Millennium Post

Odisha govt imposes entry tax of up to 2% on online purchase of goods

The Odisha government headed by Naveen Patnaik has imposed entry tax of up to 2 per cent on online purchase of goods to check the malpractices of tax evasion by e-retail majors. As per the tax structure provision, the state will charge entry tax from courier companies, transporters and C&F agents dealing with online goods.

‘With this order in place, the online companies will have to fill up Form 40 before physical delivery of any goods in the state. Given the fact that most of online companies are registered either in Karnataka or Haryana’s Gurgaon, the taxes are being paid to the state only where it is registered,' Praveen Khandelwal, general secretary of Confederation of All India Traders (CAIT), told Millennium Post on Thursday.

'But, the states, where the goods are being sold, don’t get any tax, which is a blatant violation of tax rules’, he added.

Khandelwal further said, ‘After taking cognisance of commodities delivered in Odisha through purchase from online retail portals operating outside the state, the state government has issued a notification slapping entry tax on each such delivery in its state and respective delivery agents which could be either a courier company, transporter or C&F agent to furnish a statement of all such deliveries and proof of payment of entry tax on such deliveries to the taxation department of Odisha.’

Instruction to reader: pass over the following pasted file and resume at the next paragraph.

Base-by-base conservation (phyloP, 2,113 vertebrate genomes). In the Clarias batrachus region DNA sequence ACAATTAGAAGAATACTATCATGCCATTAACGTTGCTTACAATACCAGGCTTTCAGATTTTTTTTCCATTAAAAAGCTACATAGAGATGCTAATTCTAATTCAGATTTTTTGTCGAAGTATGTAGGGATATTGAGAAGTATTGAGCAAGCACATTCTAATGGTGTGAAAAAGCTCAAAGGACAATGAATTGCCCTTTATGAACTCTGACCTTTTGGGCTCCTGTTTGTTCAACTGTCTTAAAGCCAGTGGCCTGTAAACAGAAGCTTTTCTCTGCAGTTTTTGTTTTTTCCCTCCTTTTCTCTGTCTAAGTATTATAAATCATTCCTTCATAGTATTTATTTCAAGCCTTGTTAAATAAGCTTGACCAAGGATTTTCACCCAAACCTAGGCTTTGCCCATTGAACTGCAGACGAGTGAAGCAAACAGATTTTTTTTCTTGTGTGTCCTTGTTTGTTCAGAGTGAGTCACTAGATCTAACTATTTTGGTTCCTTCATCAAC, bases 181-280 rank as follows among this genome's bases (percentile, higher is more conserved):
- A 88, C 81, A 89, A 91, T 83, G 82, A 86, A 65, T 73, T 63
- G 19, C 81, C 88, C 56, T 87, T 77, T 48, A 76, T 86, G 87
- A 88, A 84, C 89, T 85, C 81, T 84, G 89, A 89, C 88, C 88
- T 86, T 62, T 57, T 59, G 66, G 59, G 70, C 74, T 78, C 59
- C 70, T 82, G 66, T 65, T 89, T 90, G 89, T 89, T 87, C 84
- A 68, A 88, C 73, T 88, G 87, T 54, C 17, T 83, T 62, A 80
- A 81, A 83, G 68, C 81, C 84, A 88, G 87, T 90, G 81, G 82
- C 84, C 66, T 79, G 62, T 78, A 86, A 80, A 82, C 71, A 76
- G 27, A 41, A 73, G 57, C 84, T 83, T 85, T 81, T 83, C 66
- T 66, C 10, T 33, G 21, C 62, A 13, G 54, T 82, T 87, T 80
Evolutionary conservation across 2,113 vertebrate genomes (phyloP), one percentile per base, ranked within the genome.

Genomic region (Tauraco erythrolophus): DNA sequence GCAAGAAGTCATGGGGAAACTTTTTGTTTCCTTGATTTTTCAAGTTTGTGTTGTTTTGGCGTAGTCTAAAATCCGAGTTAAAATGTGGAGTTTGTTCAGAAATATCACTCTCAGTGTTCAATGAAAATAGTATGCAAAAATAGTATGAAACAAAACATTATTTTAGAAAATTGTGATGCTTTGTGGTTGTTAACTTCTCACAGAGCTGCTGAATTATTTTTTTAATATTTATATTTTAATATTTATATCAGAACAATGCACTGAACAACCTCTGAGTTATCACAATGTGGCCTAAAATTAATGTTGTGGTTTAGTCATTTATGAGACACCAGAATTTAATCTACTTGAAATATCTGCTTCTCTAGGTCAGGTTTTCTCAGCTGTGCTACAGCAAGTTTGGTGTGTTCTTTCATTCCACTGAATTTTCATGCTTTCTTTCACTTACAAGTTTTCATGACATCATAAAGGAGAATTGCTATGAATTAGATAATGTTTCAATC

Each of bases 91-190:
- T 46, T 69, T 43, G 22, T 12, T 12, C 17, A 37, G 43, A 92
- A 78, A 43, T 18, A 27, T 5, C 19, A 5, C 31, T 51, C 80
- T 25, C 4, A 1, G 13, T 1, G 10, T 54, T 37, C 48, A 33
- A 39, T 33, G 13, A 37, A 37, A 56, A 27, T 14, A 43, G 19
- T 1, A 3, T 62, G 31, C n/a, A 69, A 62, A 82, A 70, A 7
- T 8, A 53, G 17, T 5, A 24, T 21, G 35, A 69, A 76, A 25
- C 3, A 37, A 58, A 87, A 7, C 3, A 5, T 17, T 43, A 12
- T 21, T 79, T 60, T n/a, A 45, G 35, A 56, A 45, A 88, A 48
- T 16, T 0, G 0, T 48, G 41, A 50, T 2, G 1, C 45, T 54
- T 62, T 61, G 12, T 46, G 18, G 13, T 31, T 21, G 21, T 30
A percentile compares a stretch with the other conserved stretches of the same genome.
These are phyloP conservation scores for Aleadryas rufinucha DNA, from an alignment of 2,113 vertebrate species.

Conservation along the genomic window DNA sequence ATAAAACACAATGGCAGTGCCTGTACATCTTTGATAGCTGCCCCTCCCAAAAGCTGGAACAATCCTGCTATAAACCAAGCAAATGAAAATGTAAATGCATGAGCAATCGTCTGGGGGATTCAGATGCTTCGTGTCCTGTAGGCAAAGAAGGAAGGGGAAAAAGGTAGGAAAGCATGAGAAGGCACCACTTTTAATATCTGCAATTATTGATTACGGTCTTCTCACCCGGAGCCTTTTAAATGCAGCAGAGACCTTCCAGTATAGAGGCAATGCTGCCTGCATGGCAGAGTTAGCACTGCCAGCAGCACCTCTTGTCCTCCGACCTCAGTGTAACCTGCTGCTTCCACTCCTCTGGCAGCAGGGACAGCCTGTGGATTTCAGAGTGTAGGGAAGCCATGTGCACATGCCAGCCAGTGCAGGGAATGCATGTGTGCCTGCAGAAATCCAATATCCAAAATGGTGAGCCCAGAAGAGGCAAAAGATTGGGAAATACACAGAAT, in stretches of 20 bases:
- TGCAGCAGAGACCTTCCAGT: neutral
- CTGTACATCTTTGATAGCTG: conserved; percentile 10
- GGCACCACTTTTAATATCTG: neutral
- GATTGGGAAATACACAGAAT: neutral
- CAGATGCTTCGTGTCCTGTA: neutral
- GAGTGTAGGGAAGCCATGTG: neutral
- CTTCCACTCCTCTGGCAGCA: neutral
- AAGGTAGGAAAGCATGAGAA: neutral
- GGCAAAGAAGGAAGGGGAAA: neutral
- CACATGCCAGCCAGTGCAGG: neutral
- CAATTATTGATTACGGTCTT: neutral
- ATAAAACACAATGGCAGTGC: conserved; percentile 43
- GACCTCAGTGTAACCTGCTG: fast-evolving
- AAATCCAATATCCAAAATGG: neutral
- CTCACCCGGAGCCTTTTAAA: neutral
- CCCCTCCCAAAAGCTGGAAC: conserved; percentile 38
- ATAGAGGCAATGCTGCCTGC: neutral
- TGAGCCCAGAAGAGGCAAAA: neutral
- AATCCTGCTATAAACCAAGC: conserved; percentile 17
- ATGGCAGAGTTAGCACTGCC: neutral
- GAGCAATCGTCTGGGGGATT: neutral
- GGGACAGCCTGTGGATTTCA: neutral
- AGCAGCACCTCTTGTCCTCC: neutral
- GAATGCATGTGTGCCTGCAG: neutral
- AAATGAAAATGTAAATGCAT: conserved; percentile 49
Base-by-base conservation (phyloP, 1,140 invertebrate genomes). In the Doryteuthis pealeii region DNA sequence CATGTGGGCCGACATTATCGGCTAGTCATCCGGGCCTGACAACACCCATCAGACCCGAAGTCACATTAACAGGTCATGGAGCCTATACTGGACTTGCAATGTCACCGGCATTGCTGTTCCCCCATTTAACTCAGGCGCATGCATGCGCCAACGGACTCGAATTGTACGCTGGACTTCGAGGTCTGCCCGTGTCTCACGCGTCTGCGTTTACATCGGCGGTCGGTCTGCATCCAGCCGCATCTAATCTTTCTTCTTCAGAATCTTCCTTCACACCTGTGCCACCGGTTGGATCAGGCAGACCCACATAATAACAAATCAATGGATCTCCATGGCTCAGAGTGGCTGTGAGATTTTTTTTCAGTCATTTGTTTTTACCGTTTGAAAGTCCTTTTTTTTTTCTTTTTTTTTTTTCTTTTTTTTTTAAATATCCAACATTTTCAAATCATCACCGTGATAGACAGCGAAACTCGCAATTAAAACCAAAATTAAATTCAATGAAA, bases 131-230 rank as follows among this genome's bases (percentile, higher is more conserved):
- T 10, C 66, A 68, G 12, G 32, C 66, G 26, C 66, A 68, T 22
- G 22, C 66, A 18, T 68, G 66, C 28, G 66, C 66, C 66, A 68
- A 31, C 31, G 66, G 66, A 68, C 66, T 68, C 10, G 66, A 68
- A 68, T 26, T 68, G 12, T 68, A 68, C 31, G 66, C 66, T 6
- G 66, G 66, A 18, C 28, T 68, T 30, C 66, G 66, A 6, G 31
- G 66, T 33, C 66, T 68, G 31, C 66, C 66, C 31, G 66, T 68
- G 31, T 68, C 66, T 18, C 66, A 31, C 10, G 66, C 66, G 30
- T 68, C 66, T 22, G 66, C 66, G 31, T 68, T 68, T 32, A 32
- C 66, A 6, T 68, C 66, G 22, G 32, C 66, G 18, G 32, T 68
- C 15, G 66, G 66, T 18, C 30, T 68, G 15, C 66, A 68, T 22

It’s pertinent to mention here that Odisha has become the first state to charge entry tax from e-tail majors, while other states which are in queue to follow the suit are Kerala and Assam.

‘Though, the tax slab on online traders is of just two per cent, but it will help in assessing the actual volume of trade in the state. The state government will also be able to evaluate the actual loss of tax, which may help out in devising Goods and Services Tax (GST) module in the years to come’, said Brij Mohan Aggarwal, the national vice-president of Confederation of All India Traders.

‘Despite the fact that offline retailers are being charged taxes upto 15 per cent, but there is no tax slab in place for e-tailers, so they are easily manipulating the prices of goods by selling it at predictory rates, which is against the market ethics,’ alleged Khandelwal, adding that the entry tax will be paid by the online companies before delivery of goods to consumers.

Khandelwal, however, said that companies likely to charge the taxed amount from consumers only, which may increase the rates of online goods.
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